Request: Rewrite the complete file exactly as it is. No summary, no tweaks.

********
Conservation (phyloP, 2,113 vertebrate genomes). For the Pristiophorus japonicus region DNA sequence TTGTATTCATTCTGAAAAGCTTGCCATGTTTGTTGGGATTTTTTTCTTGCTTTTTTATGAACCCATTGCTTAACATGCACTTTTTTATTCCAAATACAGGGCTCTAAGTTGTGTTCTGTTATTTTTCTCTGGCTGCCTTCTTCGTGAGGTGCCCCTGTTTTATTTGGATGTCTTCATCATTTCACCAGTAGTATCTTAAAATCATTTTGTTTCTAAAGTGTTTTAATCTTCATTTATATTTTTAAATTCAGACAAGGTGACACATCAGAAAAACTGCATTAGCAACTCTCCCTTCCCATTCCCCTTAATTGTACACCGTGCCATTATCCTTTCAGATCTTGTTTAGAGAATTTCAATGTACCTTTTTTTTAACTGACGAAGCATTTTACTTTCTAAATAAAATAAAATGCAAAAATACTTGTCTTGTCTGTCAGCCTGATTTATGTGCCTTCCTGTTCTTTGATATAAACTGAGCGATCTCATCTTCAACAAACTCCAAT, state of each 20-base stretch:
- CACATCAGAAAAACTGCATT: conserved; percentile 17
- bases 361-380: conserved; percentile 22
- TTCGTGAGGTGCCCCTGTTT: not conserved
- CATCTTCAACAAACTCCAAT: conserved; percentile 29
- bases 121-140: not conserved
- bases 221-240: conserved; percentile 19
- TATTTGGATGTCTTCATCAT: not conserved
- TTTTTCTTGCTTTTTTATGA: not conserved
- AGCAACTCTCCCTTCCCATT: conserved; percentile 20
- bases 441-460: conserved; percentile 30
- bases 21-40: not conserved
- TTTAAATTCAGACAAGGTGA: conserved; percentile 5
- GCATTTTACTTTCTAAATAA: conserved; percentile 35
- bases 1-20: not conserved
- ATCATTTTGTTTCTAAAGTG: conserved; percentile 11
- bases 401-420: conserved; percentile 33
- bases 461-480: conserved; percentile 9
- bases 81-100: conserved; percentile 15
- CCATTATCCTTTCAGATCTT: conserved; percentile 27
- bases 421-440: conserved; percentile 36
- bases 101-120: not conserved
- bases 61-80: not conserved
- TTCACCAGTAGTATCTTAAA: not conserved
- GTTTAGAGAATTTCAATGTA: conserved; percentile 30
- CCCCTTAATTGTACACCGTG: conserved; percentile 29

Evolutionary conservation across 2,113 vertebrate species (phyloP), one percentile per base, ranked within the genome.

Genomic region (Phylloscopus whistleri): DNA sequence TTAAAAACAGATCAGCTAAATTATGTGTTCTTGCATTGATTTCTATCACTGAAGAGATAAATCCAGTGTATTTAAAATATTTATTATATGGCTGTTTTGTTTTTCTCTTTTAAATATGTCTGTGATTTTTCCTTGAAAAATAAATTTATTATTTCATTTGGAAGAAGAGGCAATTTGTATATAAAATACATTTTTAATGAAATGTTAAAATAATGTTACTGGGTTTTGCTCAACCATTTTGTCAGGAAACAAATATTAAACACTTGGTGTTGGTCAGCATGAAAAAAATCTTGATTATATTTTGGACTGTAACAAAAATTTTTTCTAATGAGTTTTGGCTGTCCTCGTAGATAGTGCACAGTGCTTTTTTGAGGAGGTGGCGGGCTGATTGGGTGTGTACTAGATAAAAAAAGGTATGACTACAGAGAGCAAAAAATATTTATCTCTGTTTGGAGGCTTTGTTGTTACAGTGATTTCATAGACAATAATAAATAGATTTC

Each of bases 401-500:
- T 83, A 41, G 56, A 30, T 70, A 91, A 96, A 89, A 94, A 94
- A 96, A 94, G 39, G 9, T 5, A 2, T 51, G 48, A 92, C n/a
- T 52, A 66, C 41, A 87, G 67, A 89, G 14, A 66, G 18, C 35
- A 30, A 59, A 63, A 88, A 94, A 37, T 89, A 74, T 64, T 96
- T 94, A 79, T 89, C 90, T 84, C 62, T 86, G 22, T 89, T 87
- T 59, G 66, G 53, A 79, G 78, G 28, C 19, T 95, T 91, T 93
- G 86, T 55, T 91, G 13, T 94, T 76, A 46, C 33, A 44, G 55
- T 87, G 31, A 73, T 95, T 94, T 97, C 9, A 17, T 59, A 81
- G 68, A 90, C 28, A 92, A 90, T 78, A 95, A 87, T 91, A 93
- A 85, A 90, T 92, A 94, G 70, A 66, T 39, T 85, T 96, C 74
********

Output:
Conservation (phyloP, 2,113 vertebrate genomes). For the Pristiophorus japonicus region DNA sequence TTGTATTCATTCTGAAAAGCTTGCCATGTTTGTTGGGATTTTTTTCTTGCTTTTTTATGAACCCATTGCTTAACATGCACTTTTTTATTCCAAATACAGGGCTCTAAGTTGTGTTCTGTTATTTTTCTCTGGCTGCCTTCTTCGTGAGGTGCCCCTGTTTTATTTGGATGTCTTCATCATTTCACCAGTAGTATCTTAAAATCATTTTGTTTCTAAAGTGTTTTAATCTTCATTTATATTTTTAAATTCAGACAAGGTGACACATCAGAAAAACTGCATTAGCAACTCTCCCTTCCCATTCCCCTTAATTGTACACCGTGCCATTATCCTTTCAGATCTTGTTTAGAGAATTTCAATGTACCTTTTTTTTAACTGACGAAGCATTTTACTTTCTAAATAAAATAAAATGCAAAAATACTTGTCTTGTCTGTCAGCCTGATTTATGTGCCTTCCTGTTCTTTGATATAAACTGAGCGATCTCATCTTCAACAAACTCCAAT, state of each 20-base stretch:
- CACATCAGAAAAACTGCATT: conserved; percentile 17
- bases 361-380: conserved; percentile 22
- TTCGTGAGGTGCCCCTGTTT: not conserved
- CATCTTCAACAAACTCCAAT: conserved; percentile 29
- bases 121-140: not conserved
- bases 221-240: conserved; percentile 19
- TATTTGGATGTCTTCATCAT: not conserved
- TTTTTCTTGCTTTTTTATGA: not conserved
- AGCAACTCTCCCTTCCCATT: conserved; percentile 20
- bases 441-460: conserved; percentile 30
- bases 21-40: not conserved
- TTTAAATTCAGACAAGGTGA: conserved; percentile 5
- GCATTTTACTTTCTAAATAA: conserved; percentile 35
- bases 1-20: not conserved
- ATCATTTTGTTTCTAAAGTG: conserved; percentile 11
- bases 401-420: conserved; percentile 33
- bases 461-480: conserved; percentile 9
- bases 81-100: conserved; percentile 15
- CCATTATCCTTTCAGATCTT: conserved; percentile 27
- bases 421-440: conserved; percentile 36
- bases 101-120: not conserved
- bases 61-80: not conserved
- TTCACCAGTAGTATCTTAAA: not conserved
- GTTTAGAGAATTTCAATGTA: conserved; percentile 30
- CCCCTTAATTGTACACCGTG: conserved; percentile 29

Evolutionary conservation across 2,113 vertebrate species (phyloP), one percentile per base, ranked within the genome.

Genomic region (Phylloscopus whistleri): DNA sequence TTAAAAACAGATCAGCTAAATTATGTGTTCTTGCATTGATTTCTATCACTGAAGAGATAAATCCAGTGTATTTAAAATATTTATTATATGGCTGTTTTGTTTTTCTCTTTTAAATATGTCTGTGATTTTTCCTTGAAAAATAAATTTATTATTTCATTTGGAAGAAGAGGCAATTTGTATATAAAATACATTTTTAATGAAATGTTAAAATAATGTTACTGGGTTTTGCTCAACCATTTTGTCAGGAAACAAATATTAAACACTTGGTGTTGGTCAGCATGAAAAAAATCTTGATTATATTTTGGACTGTAACAAAAATTTTTTCTAATGAGTTTTGGCTGTCCTCGTAGATAGTGCACAGTGCTTTTTTGAGGAGGTGGCGGGCTGATTGGGTGTGTACTAGATAAAAAAAGGTATGACTACAGAGAGCAAAAAATATTTATCTCTGTTTGGAGGCTTTGTTGTTACAGTGATTTCATAGACAATAATAAATAGATTTC

Each of bases 401-500:
- T 83, A 41, G 56, A 30, T 70, A 91, A 96, A 89, A 94, A 94
- A 96, A 94, G 39, G 9, T 5, A 2, T 51, G 48, A 92, C n/a
- T 52, A 66, C 41, A 87, G 67, A 89, G 14, A 66, G 18, C 35
- A 30, A 59, A 63, A 88, A 94, A 37, T 89, A 74, T 64, T 96
- T 94, A 79, T 89, C 90, T 84, C 62, T 86, G 22, T 89, T 87
- T 59, G 66, G 53, A 79, G 78, G 28, C 19, T 95, T 91, T 93
- G 86, T 55, T 91, G 13, T 94, T 76, A 46, C 33, A 44, G 55
- T 87, G 31, A 73, T 95, T 94, T 97, C 9, A 17, T 59, A 81
- G 68, A 90, C 28, A 92, A 90, T 78, A 95, A 87, T 91, A 93
- A 85, A 90, T 92, A 94, G 70, A 66, T 39, T 85, T 96, C 74